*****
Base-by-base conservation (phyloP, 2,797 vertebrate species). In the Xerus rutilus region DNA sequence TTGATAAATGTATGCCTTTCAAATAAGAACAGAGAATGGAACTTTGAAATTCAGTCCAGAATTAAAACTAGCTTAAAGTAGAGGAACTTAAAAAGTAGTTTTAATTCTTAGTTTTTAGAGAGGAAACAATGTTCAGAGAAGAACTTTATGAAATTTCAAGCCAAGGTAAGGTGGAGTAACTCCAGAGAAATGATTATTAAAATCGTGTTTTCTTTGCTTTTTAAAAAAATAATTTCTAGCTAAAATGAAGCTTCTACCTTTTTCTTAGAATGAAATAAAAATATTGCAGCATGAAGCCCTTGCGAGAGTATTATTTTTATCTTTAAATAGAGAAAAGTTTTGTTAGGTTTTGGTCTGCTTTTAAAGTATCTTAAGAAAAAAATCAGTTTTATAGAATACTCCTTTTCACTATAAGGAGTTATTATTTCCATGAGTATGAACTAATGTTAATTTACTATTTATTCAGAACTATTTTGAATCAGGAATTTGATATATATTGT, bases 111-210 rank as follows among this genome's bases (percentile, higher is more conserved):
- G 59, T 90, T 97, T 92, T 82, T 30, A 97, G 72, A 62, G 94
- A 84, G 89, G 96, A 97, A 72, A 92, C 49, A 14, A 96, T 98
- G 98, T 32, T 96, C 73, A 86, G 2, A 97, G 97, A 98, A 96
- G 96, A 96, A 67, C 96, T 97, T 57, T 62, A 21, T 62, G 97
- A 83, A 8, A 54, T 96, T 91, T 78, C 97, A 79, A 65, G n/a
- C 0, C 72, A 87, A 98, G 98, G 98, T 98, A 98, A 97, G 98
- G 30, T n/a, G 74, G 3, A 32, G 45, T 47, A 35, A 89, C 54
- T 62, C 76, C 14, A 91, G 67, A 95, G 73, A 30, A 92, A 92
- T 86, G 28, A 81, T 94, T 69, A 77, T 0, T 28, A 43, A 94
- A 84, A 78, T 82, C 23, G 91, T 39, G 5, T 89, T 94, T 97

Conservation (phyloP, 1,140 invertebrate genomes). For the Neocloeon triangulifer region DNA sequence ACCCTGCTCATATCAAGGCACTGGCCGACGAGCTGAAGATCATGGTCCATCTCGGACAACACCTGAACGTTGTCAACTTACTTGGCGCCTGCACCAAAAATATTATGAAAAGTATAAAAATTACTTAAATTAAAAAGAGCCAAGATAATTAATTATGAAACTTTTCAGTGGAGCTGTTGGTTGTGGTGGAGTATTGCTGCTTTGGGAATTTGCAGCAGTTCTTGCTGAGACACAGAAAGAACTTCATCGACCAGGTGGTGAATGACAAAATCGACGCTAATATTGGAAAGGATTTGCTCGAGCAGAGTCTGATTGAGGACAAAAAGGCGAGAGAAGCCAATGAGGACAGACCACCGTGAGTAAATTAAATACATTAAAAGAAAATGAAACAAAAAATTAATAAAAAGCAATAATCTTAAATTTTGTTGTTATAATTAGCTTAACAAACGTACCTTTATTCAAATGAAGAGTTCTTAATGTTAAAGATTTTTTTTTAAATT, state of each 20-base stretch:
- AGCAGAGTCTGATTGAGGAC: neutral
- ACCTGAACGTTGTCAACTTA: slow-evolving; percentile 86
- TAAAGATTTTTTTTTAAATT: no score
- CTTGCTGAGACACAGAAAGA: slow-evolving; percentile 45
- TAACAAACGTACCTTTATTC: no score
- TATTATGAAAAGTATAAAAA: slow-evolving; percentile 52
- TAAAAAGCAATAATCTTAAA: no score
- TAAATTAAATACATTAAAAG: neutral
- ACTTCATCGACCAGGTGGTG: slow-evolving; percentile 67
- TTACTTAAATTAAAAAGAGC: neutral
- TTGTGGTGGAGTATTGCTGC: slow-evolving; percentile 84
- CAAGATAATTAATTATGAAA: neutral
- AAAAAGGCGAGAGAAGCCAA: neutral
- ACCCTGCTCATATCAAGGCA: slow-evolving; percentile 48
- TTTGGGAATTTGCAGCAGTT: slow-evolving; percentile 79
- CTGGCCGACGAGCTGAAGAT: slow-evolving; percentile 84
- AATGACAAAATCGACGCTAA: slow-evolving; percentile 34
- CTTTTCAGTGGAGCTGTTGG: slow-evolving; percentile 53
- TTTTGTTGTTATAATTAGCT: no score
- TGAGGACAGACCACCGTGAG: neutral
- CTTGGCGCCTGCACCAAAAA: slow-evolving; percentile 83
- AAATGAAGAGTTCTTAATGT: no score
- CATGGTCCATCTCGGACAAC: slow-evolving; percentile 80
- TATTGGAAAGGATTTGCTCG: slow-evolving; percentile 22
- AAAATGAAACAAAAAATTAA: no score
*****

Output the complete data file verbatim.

Base-by-base conservation (phyloP, 2,797 vertebrate species). In the Xerus rutilus region DNA sequence TTGATAAATGTATGCCTTTCAAATAAGAACAGAGAATGGAACTTTGAAATTCAGTCCAGAATTAAAACTAGCTTAAAGTAGAGGAACTTAAAAAGTAGTTTTAATTCTTAGTTTTTAGAGAGGAAACAATGTTCAGAGAAGAACTTTATGAAATTTCAAGCCAAGGTAAGGTGGAGTAACTCCAGAGAAATGATTATTAAAATCGTGTTTTCTTTGCTTTTTAAAAAAATAATTTCTAGCTAAAATGAAGCTTCTACCTTTTTCTTAGAATGAAATAAAAATATTGCAGCATGAAGCCCTTGCGAGAGTATTATTTTTATCTTTAAATAGAGAAAAGTTTTGTTAGGTTTTGGTCTGCTTTTAAAGTATCTTAAGAAAAAAATCAGTTTTATAGAATACTCCTTTTCACTATAAGGAGTTATTATTTCCATGAGTATGAACTAATGTTAATTTACTATTTATTCAGAACTATTTTGAATCAGGAATTTGATATATATTGT, bases 111-210 rank as follows among this genome's bases (percentile, higher is more conserved):
- G 59, T 90, T 97, T 92, T 82, T 30, A 97, G 72, A 62, G 94
- A 84, G 89, G 96, A 97, A 72, A 92, C 49, A 14, A 96, T 98
- G 98, T 32, T 96, C 73, A 86, G 2, A 97, G 97, A 98, A 96
- G 96, A 96, A 67, C 96, T 97, T 57, T 62, A 21, T 62, G 97
- A 83, A 8, A 54, T 96, T 91, T 78, C 97, A 79, A 65, G n/a
- C 0, C 72, A 87, A 98, G 98, G 98, T 98, A 98, A 97, G 98
- G 30, T n/a, G 74, G 3, A 32, G 45, T 47, A 35, A 89, C 54
- T 62, C 76, C 14, A 91, G 67, A 95, G 73, A 30, A 92, A 92
- T 86, G 28, A 81, T 94, T 69, A 77, T 0, T 28, A 43, A 94
- A 84, A 78, T 82, C 23, G 91, T 39, G 5, T 89, T 94, T 97

Conservation (phyloP, 1,140 invertebrate genomes). For the Neocloeon triangulifer region DNA sequence ACCCTGCTCATATCAAGGCACTGGCCGACGAGCTGAAGATCATGGTCCATCTCGGACAACACCTGAACGTTGTCAACTTACTTGGCGCCTGCACCAAAAATATTATGAAAAGTATAAAAATTACTTAAATTAAAAAGAGCCAAGATAATTAATTATGAAACTTTTCAGTGGAGCTGTTGGTTGTGGTGGAGTATTGCTGCTTTGGGAATTTGCAGCAGTTCTTGCTGAGACACAGAAAGAACTTCATCGACCAGGTGGTGAATGACAAAATCGACGCTAATATTGGAAAGGATTTGCTCGAGCAGAGTCTGATTGAGGACAAAAAGGCGAGAGAAGCCAATGAGGACAGACCACCGTGAGTAAATTAAATACATTAAAAGAAAATGAAACAAAAAATTAATAAAAAGCAATAATCTTAAATTTTGTTGTTATAATTAGCTTAACAAACGTACCTTTATTCAAATGAAGAGTTCTTAATGTTAAAGATTTTTTTTTAAATT, state of each 20-base stretch:
- AGCAGAGTCTGATTGAGGAC: neutral
- ACCTGAACGTTGTCAACTTA: slow-evolving; percentile 86
- TAAAGATTTTTTTTTAAATT: no score
- CTTGCTGAGACACAGAAAGA: slow-evolving; percentile 45
- TAACAAACGTACCTTTATTC: no score
- TATTATGAAAAGTATAAAAA: slow-evolving; percentile 52
- TAAAAAGCAATAATCTTAAA: no score
- TAAATTAAATACATTAAAAG: neutral
- ACTTCATCGACCAGGTGGTG: slow-evolving; percentile 67
- TTACTTAAATTAAAAAGAGC: neutral
- TTGTGGTGGAGTATTGCTGC: slow-evolving; percentile 84
- CAAGATAATTAATTATGAAA: neutral
- AAAAAGGCGAGAGAAGCCAA: neutral
- ACCCTGCTCATATCAAGGCA: slow-evolving; percentile 48
- TTTGGGAATTTGCAGCAGTT: slow-evolving; percentile 79
- CTGGCCGACGAGCTGAAGAT: slow-evolving; percentile 84
- AATGACAAAATCGACGCTAA: slow-evolving; percentile 34
- CTTTTCAGTGGAGCTGTTGG: slow-evolving; percentile 53
- TTTTGTTGTTATAATTAGCT: no score
- TGAGGACAGACCACCGTGAG: neutral
- CTTGGCGCCTGCACCAAAAA: slow-evolving; percentile 83
- AAATGAAGAGTTCTTAATGT: no score
- CATGGTCCATCTCGGACAAC: slow-evolving; percentile 80
- TATTGGAAAGGATTTGCTCG: slow-evolving; percentile 22
- AAAATGAAACAAAAAATTAA: no score